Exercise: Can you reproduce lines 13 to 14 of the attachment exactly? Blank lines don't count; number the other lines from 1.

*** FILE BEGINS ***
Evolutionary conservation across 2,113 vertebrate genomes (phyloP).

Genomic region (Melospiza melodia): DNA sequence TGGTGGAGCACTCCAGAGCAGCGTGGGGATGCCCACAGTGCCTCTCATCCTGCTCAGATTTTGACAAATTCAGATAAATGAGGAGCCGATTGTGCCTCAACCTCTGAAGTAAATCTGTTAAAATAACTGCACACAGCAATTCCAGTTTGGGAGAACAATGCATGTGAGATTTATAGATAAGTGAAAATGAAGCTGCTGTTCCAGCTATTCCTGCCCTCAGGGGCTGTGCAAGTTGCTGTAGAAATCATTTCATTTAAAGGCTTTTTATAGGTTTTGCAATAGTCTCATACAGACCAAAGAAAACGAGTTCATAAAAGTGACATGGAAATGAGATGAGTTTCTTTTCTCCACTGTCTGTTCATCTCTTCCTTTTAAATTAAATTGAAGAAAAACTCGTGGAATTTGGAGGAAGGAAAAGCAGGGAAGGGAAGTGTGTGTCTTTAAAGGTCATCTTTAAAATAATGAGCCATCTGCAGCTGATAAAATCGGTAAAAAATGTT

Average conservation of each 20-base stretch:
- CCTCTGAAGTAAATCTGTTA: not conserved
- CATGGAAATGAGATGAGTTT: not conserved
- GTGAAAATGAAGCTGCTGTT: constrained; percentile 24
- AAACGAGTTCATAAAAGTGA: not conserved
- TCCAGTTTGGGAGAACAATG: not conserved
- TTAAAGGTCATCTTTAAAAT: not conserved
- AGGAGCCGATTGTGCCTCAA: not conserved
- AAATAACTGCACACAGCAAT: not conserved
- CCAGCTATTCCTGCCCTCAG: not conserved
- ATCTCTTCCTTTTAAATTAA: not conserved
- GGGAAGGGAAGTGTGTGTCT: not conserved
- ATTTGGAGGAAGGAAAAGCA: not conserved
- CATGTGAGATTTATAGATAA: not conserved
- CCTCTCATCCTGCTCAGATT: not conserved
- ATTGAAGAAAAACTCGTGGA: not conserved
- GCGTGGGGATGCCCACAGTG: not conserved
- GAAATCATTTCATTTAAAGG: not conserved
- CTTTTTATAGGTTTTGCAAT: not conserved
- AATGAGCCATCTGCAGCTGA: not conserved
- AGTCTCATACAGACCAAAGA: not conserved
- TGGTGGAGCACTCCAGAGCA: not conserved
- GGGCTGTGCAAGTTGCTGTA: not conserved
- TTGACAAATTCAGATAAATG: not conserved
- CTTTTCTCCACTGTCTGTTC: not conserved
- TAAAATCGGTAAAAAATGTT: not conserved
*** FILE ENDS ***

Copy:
- ATCTCTTCCTTTTAAATTAA: not conserved
- GGGAAGGGAAGTGTGTGTCT: not conserved